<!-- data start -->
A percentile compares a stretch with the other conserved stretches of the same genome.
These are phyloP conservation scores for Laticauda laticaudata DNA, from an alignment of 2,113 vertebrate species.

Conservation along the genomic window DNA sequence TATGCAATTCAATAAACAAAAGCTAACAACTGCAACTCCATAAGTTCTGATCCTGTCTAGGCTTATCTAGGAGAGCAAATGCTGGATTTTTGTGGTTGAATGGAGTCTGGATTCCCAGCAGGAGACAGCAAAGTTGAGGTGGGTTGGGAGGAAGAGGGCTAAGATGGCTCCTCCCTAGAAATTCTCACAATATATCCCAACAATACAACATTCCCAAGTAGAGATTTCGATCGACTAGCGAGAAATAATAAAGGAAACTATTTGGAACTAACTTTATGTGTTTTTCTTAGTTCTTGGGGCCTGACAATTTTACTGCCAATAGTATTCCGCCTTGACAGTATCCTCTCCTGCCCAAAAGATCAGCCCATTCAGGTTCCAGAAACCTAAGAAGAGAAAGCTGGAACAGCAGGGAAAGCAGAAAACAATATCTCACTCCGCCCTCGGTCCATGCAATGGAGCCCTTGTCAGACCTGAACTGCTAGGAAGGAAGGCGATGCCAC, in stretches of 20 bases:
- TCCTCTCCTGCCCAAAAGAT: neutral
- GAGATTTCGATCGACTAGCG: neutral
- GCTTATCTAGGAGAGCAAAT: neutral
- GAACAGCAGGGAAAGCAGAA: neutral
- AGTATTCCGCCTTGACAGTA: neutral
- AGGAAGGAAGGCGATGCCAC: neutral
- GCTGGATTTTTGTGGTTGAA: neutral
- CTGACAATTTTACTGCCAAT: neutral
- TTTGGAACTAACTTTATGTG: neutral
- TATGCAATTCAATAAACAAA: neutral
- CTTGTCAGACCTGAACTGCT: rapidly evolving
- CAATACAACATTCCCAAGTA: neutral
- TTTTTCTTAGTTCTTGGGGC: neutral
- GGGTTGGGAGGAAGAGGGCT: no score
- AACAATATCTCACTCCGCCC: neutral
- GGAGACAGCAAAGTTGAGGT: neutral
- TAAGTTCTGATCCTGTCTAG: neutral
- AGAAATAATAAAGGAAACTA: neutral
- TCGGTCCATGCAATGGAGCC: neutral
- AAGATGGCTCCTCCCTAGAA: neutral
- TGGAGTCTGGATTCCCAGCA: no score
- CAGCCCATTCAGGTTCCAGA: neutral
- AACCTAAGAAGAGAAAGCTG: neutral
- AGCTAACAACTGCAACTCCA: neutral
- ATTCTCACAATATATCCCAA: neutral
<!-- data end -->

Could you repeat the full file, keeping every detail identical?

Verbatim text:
A percentile compares a stretch with the other conserved stretches of the same genome.
These are phyloP conservation scores for Laticauda laticaudata DNA, from an alignment of 2,113 vertebrate species.

Conservation along the genomic window DNA sequence TATGCAATTCAATAAACAAAAGCTAACAACTGCAACTCCATAAGTTCTGATCCTGTCTAGGCTTATCTAGGAGAGCAAATGCTGGATTTTTGTGGTTGAATGGAGTCTGGATTCCCAGCAGGAGACAGCAAAGTTGAGGTGGGTTGGGAGGAAGAGGGCTAAGATGGCTCCTCCCTAGAAATTCTCACAATATATCCCAACAATACAACATTCCCAAGTAGAGATTTCGATCGACTAGCGAGAAATAATAAAGGAAACTATTTGGAACTAACTTTATGTGTTTTTCTTAGTTCTTGGGGCCTGACAATTTTACTGCCAATAGTATTCCGCCTTGACAGTATCCTCTCCTGCCCAAAAGATCAGCCCATTCAGGTTCCAGAAACCTAAGAAGAGAAAGCTGGAACAGCAGGGAAAGCAGAAAACAATATCTCACTCCGCCCTCGGTCCATGCAATGGAGCCCTTGTCAGACCTGAACTGCTAGGAAGGAAGGCGATGCCAC, in stretches of 20 bases:
- TCCTCTCCTGCCCAAAAGAT: neutral
- GAGATTTCGATCGACTAGCG: neutral
- GCTTATCTAGGAGAGCAAAT: neutral
- GAACAGCAGGGAAAGCAGAA: neutral
- AGTATTCCGCCTTGACAGTA: neutral
- AGGAAGGAAGGCGATGCCAC: neutral
- GCTGGATTTTTGTGGTTGAA: neutral
- CTGACAATTTTACTGCCAAT: neutral
- TTTGGAACTAACTTTATGTG: neutral
- TATGCAATTCAATAAACAAA: neutral
- CTTGTCAGACCTGAACTGCT: rapidly evolving
- CAATACAACATTCCCAAGTA: neutral
- TTTTTCTTAGTTCTTGGGGC: neutral
- GGGTTGGGAGGAAGAGGGCT: no score
- AACAATATCTCACTCCGCCC: neutral
- GGAGACAGCAAAGTTGAGGT: neutral
- TAAGTTCTGATCCTGTCTAG: neutral
- AGAAATAATAAAGGAAACTA: neutral
- TCGGTCCATGCAATGGAGCC: neutral
- AAGATGGCTCCTCCCTAGAA: neutral
- TGGAGTCTGGATTCCCAGCA: no score
- CAGCCCATTCAGGTTCCAGA: neutral
- AACCTAAGAAGAGAAAGCTG: neutral
- AGCTAACAACTGCAACTCCA: neutral
- ATTCTCACAATATATCCCAA: neutral